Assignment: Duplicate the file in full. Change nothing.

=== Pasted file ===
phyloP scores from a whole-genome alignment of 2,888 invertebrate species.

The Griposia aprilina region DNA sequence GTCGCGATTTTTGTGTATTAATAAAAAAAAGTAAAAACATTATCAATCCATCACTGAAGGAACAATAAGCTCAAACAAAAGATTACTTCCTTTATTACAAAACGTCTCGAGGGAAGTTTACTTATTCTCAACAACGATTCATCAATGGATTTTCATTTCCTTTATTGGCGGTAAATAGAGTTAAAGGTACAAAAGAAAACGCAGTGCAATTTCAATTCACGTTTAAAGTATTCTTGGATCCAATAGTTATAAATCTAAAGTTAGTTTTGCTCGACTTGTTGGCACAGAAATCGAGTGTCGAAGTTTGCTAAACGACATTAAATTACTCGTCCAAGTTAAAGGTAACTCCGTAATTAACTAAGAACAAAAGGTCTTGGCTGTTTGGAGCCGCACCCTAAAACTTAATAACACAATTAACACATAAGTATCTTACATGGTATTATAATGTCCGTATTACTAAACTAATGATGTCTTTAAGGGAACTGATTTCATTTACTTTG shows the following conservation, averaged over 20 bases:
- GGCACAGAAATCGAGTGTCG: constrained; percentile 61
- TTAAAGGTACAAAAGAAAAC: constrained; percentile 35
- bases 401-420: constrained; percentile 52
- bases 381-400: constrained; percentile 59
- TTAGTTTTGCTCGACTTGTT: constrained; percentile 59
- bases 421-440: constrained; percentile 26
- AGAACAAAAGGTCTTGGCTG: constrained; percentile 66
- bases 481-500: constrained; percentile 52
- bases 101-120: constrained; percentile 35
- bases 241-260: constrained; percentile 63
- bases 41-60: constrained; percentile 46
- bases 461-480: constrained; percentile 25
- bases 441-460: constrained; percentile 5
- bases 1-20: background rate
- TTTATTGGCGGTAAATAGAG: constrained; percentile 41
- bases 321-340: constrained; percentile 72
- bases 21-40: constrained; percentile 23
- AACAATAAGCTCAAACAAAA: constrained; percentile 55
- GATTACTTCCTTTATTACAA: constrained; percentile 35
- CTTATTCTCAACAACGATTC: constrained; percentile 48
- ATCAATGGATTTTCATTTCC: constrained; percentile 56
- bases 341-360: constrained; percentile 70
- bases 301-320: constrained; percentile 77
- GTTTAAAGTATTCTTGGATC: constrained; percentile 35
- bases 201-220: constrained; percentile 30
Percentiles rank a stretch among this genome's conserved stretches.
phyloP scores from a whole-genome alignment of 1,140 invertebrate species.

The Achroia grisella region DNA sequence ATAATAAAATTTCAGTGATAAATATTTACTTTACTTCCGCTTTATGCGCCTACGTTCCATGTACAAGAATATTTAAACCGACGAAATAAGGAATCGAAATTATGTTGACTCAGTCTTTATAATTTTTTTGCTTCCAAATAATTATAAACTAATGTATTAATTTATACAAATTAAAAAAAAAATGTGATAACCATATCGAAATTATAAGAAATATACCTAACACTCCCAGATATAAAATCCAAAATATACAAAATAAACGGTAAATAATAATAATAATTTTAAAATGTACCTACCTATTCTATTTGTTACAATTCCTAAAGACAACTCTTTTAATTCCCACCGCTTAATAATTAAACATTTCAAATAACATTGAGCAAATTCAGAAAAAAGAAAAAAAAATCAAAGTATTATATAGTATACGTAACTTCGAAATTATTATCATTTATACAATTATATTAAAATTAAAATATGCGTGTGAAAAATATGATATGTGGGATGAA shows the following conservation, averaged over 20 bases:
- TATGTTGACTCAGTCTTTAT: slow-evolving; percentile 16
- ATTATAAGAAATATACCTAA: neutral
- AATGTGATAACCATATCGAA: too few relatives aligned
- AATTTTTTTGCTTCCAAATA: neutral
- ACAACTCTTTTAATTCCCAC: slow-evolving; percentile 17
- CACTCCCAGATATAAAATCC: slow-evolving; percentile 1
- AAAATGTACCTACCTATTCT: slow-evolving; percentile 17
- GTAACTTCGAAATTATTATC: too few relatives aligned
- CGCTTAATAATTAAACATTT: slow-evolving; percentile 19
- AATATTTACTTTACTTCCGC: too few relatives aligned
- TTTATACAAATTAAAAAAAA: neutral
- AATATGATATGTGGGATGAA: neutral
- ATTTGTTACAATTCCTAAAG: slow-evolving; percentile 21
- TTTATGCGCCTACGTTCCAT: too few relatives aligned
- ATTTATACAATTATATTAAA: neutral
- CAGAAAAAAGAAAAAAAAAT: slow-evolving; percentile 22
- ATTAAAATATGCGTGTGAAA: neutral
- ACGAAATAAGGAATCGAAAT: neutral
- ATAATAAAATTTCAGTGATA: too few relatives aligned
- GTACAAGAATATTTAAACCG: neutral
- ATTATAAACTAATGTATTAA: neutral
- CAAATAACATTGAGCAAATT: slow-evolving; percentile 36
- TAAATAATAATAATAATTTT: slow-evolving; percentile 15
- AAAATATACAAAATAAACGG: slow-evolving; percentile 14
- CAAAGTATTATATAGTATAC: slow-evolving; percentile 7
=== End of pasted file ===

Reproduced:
phyloP scores from a whole-genome alignment of 2,888 invertebrate species.

The Griposia aprilina region DNA sequence GTCGCGATTTTTGTGTATTAATAAAAAAAAGTAAAAACATTATCAATCCATCACTGAAGGAACAATAAGCTCAAACAAAAGATTACTTCCTTTATTACAAAACGTCTCGAGGGAAGTTTACTTATTCTCAACAACGATTCATCAATGGATTTTCATTTCCTTTATTGGCGGTAAATAGAGTTAAAGGTACAAAAGAAAACGCAGTGCAATTTCAATTCACGTTTAAAGTATTCTTGGATCCAATAGTTATAAATCTAAAGTTAGTTTTGCTCGACTTGTTGGCACAGAAATCGAGTGTCGAAGTTTGCTAAACGACATTAAATTACTCGTCCAAGTTAAAGGTAACTCCGTAATTAACTAAGAACAAAAGGTCTTGGCTGTTTGGAGCCGCACCCTAAAACTTAATAACACAATTAACACATAAGTATCTTACATGGTATTATAATGTCCGTATTACTAAACTAATGATGTCTTTAAGGGAACTGATTTCATTTACTTTG shows the following conservation, averaged over 20 bases:
- GGCACAGAAATCGAGTGTCG: constrained; percentile 61
- TTAAAGGTACAAAAGAAAAC: constrained; percentile 35
- bases 401-420: constrained; percentile 52
- bases 381-400: constrained; percentile 59
- TTAGTTTTGCTCGACTTGTT: constrained; percentile 59
- bases 421-440: constrained; percentile 26
- AGAACAAAAGGTCTTGGCTG: constrained; percentile 66
- bases 481-500: constrained; percentile 52
- bases 101-120: constrained; percentile 35
- bases 241-260: constrained; percentile 63
- bases 41-60: constrained; percentile 46
- bases 461-480: constrained; percentile 25
- bases 441-460: constrained; percentile 5
- bases 1-20: background rate
- TTTATTGGCGGTAAATAGAG: constrained; percentile 41
- bases 321-340: constrained; percentile 72
- bases 21-40: constrained; percentile 23
- AACAATAAGCTCAAACAAAA: constrained; percentile 55
- GATTACTTCCTTTATTACAA: constrained; percentile 35
- CTTATTCTCAACAACGATTC: constrained; percentile 48
- ATCAATGGATTTTCATTTCC: constrained; percentile 56
- bases 341-360: constrained; percentile 70
- bases 301-320: constrained; percentile 77
- GTTTAAAGTATTCTTGGATC: constrained; percentile 35
- bases 201-220: constrained; percentile 30
Percentiles rank a stretch among this genome's conserved stretches.
phyloP scores from a whole-genome alignment of 1,140 invertebrate species.

The Achroia grisella region DNA sequence ATAATAAAATTTCAGTGATAAATATTTACTTTACTTCCGCTTTATGCGCCTACGTTCCATGTACAAGAATATTTAAACCGACGAAATAAGGAATCGAAATTATGTTGACTCAGTCTTTATAATTTTTTTGCTTCCAAATAATTATAAACTAATGTATTAATTTATACAAATTAAAAAAAAAATGTGATAACCATATCGAAATTATAAGAAATATACCTAACACTCCCAGATATAAAATCCAAAATATACAAAATAAACGGTAAATAATAATAATAATTTTAAAATGTACCTACCTATTCTATTTGTTACAATTCCTAAAGACAACTCTTTTAATTCCCACCGCTTAATAATTAAACATTTCAAATAACATTGAGCAAATTCAGAAAAAAGAAAAAAAAATCAAAGTATTATATAGTATACGTAACTTCGAAATTATTATCATTTATACAATTATATTAAAATTAAAATATGCGTGTGAAAAATATGATATGTGGGATGAA shows the following conservation, averaged over 20 bases:
- TATGTTGACTCAGTCTTTAT: slow-evolving; percentile 16
- ATTATAAGAAATATACCTAA: neutral
- AATGTGATAACCATATCGAA: too few relatives aligned
- AATTTTTTTGCTTCCAAATA: neutral
- ACAACTCTTTTAATTCCCAC: slow-evolving; percentile 17
- CACTCCCAGATATAAAATCC: slow-evolving; percentile 1
- AAAATGTACCTACCTATTCT: slow-evolving; percentile 17
- GTAACTTCGAAATTATTATC: too few relatives aligned
- CGCTTAATAATTAAACATTT: slow-evolving; percentile 19
- AATATTTACTTTACTTCCGC: too few relatives aligned
- TTTATACAAATTAAAAAAAA: neutral
- AATATGATATGTGGGATGAA: neutral
- ATTTGTTACAATTCCTAAAG: slow-evolving; percentile 21
- TTTATGCGCCTACGTTCCAT: too few relatives aligned
- ATTTATACAATTATATTAAA: neutral
- CAGAAAAAAGAAAAAAAAAT: slow-evolving; percentile 22
- ATTAAAATATGCGTGTGAAA: neutral
- ACGAAATAAGGAATCGAAAT: neutral
- ATAATAAAATTTCAGTGATA: too few relatives aligned
- GTACAAGAATATTTAAACCG: neutral
- ATTATAAACTAATGTATTAA: neutral
- CAAATAACATTGAGCAAATT: slow-evolving; percentile 36
- TAAATAATAATAATAATTTT: slow-evolving; percentile 15
- AAAATATACAAAATAAACGG: slow-evolving; percentile 14
- CAAAGTATTATATAGTATAC: slow-evolving; percentile 7